Mongabay: Before becoming the head of the Intelligence and Law Enforcement Unit for IRF in Sumatra you headed a Rhino Protection Unit (RPU). Do you have any memorable moments from spending so much time trekking in the jungle?
Using motorcycles on hilly roads. Photo courtesy of: Arief Rubianto.
Yes, [I had] many experience when we live in the jungle. Three times we had to move the camp in one night because of big floods. We crossed unbelievable area where all trees were broken until we passed the sixth hill.
In one trip patrol we find 600 traps. When three of us made a patrol once, we found and fought with seven illegal loggers. We climbed rock faces with limited equipment and with big rucksacks—one of us fell and was injured. Also, [the story of] how we survived for four days not eating because of unpredictable conditions in the field.
Mongabay: Poachers, by their very nature, work secretively in a vast underground network. How do you catch them?
Patrolling in Way Kambas National Park. Photo courtesy of: Arief Rubianto.
Mongabay: What technology do you use to help you locate and arrest poachers?
Arief Rubianto: We use the GPS, walky-talky, personal cell phone, camera, and since 2010 we use the camera surveillance in the hand watch.
Mongabay: You’ve gone undercover in your job to infiltrate poaching groups. Have you ever felt in danger?
Arief Rubianto: Yes, many times we must fight with them. Mostly they use the gun and knife. Sometimes we have gun fire in the field.
Sometimes I have to go undercover to do a transaction with broker, but the most danger is when we have to arrest the suspect in their home near the jungle. We have to arrest the suspect from 3-5 AM when they sleep. We use car, motorcycle or boat rental to cross the sea in the night with unpredictable conditions.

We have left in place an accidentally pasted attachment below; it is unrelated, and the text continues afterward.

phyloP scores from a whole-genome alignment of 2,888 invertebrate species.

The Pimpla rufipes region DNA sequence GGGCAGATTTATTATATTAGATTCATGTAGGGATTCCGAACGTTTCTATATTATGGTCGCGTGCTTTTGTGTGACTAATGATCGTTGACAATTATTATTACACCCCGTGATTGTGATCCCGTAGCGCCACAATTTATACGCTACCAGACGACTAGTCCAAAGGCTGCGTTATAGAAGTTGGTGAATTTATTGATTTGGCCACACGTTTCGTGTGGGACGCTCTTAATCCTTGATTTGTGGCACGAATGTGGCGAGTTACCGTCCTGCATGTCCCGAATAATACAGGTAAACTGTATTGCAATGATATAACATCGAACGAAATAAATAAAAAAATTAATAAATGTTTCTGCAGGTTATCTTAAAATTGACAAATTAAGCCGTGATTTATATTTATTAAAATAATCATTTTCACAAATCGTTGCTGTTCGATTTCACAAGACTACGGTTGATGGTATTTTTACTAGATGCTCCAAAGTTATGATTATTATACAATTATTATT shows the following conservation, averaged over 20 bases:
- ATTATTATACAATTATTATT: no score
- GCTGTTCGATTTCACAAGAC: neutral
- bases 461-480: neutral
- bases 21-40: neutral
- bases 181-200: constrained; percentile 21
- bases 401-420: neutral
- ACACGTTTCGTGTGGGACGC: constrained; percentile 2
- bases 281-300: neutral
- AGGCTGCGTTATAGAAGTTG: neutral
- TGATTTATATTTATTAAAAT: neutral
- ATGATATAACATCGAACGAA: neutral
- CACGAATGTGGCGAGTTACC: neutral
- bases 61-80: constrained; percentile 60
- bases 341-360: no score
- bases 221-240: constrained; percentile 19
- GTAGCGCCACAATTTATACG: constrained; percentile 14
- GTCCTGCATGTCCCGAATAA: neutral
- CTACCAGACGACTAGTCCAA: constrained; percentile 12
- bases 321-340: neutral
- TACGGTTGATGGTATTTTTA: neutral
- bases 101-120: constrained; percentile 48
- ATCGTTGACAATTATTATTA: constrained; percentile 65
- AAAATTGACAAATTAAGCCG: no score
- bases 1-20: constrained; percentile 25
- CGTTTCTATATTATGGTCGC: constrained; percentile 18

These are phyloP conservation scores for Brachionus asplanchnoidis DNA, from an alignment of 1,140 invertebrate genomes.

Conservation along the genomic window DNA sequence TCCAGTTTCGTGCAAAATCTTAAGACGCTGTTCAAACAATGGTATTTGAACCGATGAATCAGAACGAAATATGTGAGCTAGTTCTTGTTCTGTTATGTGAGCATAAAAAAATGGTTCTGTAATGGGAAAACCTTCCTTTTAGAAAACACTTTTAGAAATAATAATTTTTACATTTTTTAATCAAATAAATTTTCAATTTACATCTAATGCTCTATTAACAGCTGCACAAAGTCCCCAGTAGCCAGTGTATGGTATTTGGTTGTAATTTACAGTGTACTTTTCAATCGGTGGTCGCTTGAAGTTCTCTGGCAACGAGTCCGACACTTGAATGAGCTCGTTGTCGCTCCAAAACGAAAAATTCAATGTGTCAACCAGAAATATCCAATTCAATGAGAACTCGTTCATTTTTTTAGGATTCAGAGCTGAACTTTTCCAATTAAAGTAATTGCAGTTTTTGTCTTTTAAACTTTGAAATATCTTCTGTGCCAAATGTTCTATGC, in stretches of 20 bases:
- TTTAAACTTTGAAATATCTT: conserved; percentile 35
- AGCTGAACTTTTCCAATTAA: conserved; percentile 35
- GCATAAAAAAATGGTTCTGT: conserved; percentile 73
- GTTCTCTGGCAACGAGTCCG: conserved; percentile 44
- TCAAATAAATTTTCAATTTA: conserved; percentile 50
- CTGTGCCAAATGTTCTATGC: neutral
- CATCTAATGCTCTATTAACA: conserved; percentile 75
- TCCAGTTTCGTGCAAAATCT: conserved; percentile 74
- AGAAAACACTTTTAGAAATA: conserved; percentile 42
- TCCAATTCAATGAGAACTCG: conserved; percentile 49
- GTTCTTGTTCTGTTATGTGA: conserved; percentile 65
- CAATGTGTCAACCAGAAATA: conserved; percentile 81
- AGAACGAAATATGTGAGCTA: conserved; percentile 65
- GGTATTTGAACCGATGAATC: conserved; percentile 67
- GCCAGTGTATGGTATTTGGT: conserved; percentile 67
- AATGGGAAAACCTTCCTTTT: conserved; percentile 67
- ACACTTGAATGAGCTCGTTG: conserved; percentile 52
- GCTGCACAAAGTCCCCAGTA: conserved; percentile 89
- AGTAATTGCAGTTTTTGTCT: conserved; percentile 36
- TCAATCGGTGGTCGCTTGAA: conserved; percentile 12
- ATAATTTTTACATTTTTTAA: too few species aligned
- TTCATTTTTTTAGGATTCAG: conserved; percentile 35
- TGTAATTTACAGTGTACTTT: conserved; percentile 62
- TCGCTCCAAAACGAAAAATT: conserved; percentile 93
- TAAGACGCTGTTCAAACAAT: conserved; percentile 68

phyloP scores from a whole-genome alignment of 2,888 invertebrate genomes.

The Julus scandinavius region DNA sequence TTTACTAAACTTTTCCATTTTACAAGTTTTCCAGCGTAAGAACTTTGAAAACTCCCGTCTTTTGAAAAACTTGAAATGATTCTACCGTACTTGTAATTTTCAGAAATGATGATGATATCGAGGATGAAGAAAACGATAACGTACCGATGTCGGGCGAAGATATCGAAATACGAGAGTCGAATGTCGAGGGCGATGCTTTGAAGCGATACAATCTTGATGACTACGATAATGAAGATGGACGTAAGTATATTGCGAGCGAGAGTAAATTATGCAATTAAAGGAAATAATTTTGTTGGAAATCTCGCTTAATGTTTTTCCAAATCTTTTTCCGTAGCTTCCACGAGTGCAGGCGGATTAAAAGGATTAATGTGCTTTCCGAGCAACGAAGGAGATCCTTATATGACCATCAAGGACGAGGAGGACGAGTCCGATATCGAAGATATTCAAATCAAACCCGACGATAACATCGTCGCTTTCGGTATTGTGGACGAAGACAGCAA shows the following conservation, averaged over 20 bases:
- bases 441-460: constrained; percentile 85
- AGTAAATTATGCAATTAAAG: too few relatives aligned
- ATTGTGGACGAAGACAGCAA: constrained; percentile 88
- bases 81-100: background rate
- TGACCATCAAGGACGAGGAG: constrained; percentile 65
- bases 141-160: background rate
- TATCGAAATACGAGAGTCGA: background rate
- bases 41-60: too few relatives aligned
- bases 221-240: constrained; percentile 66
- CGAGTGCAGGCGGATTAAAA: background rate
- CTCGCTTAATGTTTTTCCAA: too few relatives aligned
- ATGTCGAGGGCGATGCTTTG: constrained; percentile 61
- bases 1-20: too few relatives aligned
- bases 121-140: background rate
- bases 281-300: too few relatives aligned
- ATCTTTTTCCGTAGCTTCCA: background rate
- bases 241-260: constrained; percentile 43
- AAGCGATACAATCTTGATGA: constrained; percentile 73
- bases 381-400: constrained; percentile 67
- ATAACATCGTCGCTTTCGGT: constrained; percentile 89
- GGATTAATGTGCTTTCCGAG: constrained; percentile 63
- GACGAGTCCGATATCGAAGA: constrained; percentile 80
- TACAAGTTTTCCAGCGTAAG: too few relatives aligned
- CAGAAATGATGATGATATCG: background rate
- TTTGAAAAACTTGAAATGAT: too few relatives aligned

Mongabay: Do you believe poaching is getting worse or better in Sumatra?
Rubianto discussing progress on the ground with donors. Photo courtesy of: Arief Rubianto.
Mongabay: In your view are the punishments strong enough for convicted poachers?
Arief Rubianto: Mostly the punishments are not good enough. We have experienced that if the cases have good local publication and have support from NGOs, the press, and other institutions, this will increase the punishment for poachers. With the highest punishment [currently in the law], will eliminate the risk of poaching and other illegal activity for next 3 years.
Mongabay: What additional laws would help you and colleagues improve enforcement of wildlife laws in Sumatra?
Arief Rubianto: 1. Punishment and rewards for government staff who do/do not support the cases and conservation. 2. Need higher punishment in conservation law. 3. Like the drug law, with the minimum evidence can bring the suspect to the jail, for example someone who has [possession of a] wildlife body part.
Mongabay: Is the public in Sumatra aware of the dangers to their unique wildlife?
Arief Rubianto: Some of them know about wildlife conservation in Sumatra, but there is not enough action from them. The most important is support and sample action from leader of the government and their staff, because some of them still use the wildlife body parts as a [symbol of] prestige to the public. Some poaching groups and illegal traders have support from government staff. Situation will become worse when the local villages follow that example.
Mongabay: Given the numerous pressures on Sumatran wildlife how optimistic are you that these species will survive?
Using motorcycles increases the RPU's ability to cover more ground. Photo courtesy of: Arief Rubianto.
Mongabay: I read in an article that your wife and child live in Java. Is this still the case? How often do you get to see your family?
Arief Rubianto: Since I married in 1996, I have twelve times moved our home in three provinces. Since 2010 my family stayed in Java, because education for our child is important. I am back with my family every one to two months, for seven to eight days, depending on situation.
Ceremonial to destroy 90 illegal gun from local villages and poachers with National Park officials and RPU. Photo courtesy of Arief Rubianto.
RPU begins a patrol. Photo courtesy of Arief Rubianto.